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Published August 28, 2010, 12:00 AM

Pomeroy looks to help ethanol industry

Tours Tharaldson plant in Casselton on Friday
CASSELTON, N.D. – Ethanol producers are running out of time when it comes to tax credits given to the fuel producers who use a blend of ethanol and gas.

By: Wendy Reuer, INFORUM

CASSELTON, N.D. – Ethanol producers are running out of time when it comes to tax credits given to the fuel producers who use a blend of ethanol and gas.

At the largest ethanol producing plant in North Dakota, Tharaldson Ethanol in Casselton, officials are hoping lawmakers will be able to come through for them and extend the credit past its expiration date at the end of this year.

The credits were first implemented to encourage the use of ethanol in fuels by companies willing to blend ethanol with gas.

Kyle Newman, senior vice president of Tharaldson Ethanol, says it is not a matter of needing help for the production of ethanol anymore. Now, it is a matter of simply breaking into the market, and allowing consumers to choose between gas that is made from home-grown ethanol or gas that comes from foreign oil.

Rep. Earl Pomeroy, D-N.D., stopped at the Tharaldson Ethanol plant Friday to see the state’s newest plant and its 61 employees.

In March, Pomeroy authored a bill that would have extended the credit through 2015. Pomeroy said he knew the bill would be a tough sell but he hopes to at least come through with an ethanol credit extension as large as possible for as long as possible, even if only for another year.

“It’s critically important that be extended,” Pomeroy said. “It’s just barely been extended in the nick of time in the past.”

The Tharaldson plant was finished in 2009. It has the capacity to use 43 million bushels of corn and produce 120 million gallons of ethanol each day. The plant primarily produces ethanol from statewide producers and ships by ground and train.

Plant manager Bill Paulsen said the 2010 year will likely end on a high note as the United States Department of Agriculture is forecasting record-breaking harvests for the state.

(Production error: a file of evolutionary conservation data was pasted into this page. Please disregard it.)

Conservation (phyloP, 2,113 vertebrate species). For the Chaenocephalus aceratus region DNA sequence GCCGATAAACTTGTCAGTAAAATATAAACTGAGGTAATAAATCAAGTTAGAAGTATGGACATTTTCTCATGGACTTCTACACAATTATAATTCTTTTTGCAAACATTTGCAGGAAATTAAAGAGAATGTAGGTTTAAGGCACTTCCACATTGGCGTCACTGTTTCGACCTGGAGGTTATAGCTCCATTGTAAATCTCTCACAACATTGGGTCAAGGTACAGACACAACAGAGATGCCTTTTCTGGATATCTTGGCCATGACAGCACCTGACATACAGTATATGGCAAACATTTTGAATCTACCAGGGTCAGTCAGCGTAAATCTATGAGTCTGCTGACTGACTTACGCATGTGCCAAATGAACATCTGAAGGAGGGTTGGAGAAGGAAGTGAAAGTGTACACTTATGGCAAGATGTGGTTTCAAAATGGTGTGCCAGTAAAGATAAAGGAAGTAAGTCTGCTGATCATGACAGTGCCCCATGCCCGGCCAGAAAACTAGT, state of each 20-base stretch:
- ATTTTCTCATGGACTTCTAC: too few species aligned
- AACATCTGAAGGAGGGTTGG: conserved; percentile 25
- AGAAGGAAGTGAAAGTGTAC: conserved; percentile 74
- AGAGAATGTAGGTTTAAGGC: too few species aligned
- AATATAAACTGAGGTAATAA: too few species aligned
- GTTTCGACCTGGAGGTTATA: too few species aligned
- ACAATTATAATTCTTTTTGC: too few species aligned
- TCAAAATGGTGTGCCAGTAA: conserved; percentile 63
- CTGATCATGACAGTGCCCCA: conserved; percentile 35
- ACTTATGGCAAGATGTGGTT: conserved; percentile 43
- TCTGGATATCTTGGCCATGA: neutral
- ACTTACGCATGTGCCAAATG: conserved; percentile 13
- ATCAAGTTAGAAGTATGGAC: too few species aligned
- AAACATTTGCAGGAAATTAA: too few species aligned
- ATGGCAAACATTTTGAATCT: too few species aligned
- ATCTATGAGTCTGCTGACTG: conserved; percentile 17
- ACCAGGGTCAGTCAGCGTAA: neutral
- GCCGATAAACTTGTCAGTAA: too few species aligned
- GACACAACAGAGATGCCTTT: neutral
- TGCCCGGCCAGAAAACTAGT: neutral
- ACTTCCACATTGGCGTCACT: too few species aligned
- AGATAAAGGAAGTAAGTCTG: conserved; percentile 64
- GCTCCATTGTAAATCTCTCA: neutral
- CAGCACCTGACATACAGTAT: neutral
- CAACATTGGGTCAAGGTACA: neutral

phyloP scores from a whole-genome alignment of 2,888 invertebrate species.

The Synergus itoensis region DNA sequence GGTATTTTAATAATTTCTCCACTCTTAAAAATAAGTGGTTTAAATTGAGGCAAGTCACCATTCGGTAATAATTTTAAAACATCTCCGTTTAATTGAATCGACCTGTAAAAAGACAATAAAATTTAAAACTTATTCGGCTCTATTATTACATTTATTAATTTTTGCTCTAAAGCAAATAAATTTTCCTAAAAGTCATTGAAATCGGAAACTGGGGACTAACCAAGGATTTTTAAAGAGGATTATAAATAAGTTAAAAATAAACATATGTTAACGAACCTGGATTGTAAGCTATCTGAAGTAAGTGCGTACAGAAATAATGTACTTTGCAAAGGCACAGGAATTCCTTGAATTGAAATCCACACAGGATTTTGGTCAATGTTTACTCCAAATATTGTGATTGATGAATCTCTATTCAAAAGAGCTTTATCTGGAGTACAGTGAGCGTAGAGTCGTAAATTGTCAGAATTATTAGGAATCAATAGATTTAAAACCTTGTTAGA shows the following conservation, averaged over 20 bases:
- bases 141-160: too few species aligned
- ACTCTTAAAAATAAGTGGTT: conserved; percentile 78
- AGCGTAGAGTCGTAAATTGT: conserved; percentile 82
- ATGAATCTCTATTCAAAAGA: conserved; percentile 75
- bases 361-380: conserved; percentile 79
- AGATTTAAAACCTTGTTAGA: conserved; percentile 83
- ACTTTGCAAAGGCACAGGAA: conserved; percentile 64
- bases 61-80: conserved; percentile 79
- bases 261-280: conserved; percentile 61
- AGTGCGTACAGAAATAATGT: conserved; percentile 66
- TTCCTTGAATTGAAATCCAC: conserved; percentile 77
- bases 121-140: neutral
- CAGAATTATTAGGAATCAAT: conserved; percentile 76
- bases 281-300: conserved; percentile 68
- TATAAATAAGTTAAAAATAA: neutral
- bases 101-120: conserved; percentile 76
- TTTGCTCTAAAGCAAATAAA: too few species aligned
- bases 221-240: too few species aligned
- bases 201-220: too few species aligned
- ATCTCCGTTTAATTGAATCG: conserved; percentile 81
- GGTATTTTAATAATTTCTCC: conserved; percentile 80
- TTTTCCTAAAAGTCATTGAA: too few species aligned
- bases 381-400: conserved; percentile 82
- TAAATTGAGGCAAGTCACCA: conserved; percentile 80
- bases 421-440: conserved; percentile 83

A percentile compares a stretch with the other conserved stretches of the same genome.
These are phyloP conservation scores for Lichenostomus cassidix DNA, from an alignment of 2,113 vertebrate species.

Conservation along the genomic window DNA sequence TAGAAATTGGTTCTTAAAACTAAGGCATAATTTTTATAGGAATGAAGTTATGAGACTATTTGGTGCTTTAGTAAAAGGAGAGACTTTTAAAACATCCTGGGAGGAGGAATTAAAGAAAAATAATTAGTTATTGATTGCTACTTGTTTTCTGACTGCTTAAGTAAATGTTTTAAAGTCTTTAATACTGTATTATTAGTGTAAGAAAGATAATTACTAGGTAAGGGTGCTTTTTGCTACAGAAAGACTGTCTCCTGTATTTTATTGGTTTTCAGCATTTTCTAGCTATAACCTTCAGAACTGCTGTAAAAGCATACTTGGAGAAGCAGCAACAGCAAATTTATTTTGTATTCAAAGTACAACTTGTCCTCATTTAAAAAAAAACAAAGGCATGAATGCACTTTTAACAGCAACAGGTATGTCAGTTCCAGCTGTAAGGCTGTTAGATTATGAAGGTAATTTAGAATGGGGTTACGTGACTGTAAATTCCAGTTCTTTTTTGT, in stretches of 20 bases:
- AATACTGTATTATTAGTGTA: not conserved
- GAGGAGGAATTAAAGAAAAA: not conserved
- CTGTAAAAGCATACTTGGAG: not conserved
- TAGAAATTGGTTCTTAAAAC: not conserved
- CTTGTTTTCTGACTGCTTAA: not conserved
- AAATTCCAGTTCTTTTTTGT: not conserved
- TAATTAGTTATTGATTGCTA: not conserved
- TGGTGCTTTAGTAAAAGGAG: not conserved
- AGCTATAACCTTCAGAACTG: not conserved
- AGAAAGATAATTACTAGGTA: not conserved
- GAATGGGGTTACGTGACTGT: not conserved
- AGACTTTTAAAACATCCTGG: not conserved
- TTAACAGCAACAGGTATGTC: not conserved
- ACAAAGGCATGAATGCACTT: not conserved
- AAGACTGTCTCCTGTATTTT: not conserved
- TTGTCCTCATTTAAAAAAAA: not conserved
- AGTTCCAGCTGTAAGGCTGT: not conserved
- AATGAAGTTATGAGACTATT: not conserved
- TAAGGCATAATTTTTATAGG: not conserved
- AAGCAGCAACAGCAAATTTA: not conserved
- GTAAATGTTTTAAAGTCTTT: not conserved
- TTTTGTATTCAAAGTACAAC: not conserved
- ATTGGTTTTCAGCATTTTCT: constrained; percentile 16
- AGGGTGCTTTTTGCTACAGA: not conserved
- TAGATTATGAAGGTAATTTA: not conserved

Paulsen agreed with Newman, saying the product availability is not the concern, harvesting a market share and having aid to build infrastructure of ethanol accessibility is.

“It’s not an ethanol mandate, it’s releasing us from a gas mandate,” Paulsen said of desired legislation.

Pomeroy said he is fighting a wane in enthusiasm for ethanol in both the government and the public.

“We’re trying to get past a regulation where you put 90 percent Saudi Arabian gas in your car and only 10 percent from home-grown ethanol gas,” Pomeroy said.

The argument that ethanol fuel is taking corn away from food is null according to Tharaldson staff.

Tom Lane, an agent for Tharaldson Ethanol with Verde Bioproducts pointed to the company’s newest product on Friday. Tharaldson is marketing corn oil, a byproduct of its ethanol production to bio-fuel companies.

“Our stuff happens to be going to the biodiesel right now but we could sell it to the livestock industry also,” Lane said.

Other byproducts at the plant are already being sold for livestock such as dried distillers grain. The ethanol process removes the starch of the grains but leaves the protein, a benefit for livestock producers.

“You’re actually improving the food source to animals, not taking away,” Lane said.

Pomeroy said Friday he is hoping to push an extension on the ethanol credit through the U.S. Legislature before the end of the year. He said once an extension can be made then he will also push for programs that will allow ethanol producers to break into the fuel markets further and allow more competition with straight gasoline.

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Readers can reach Forum reporter Wendy Reuer at (701) 241-5530


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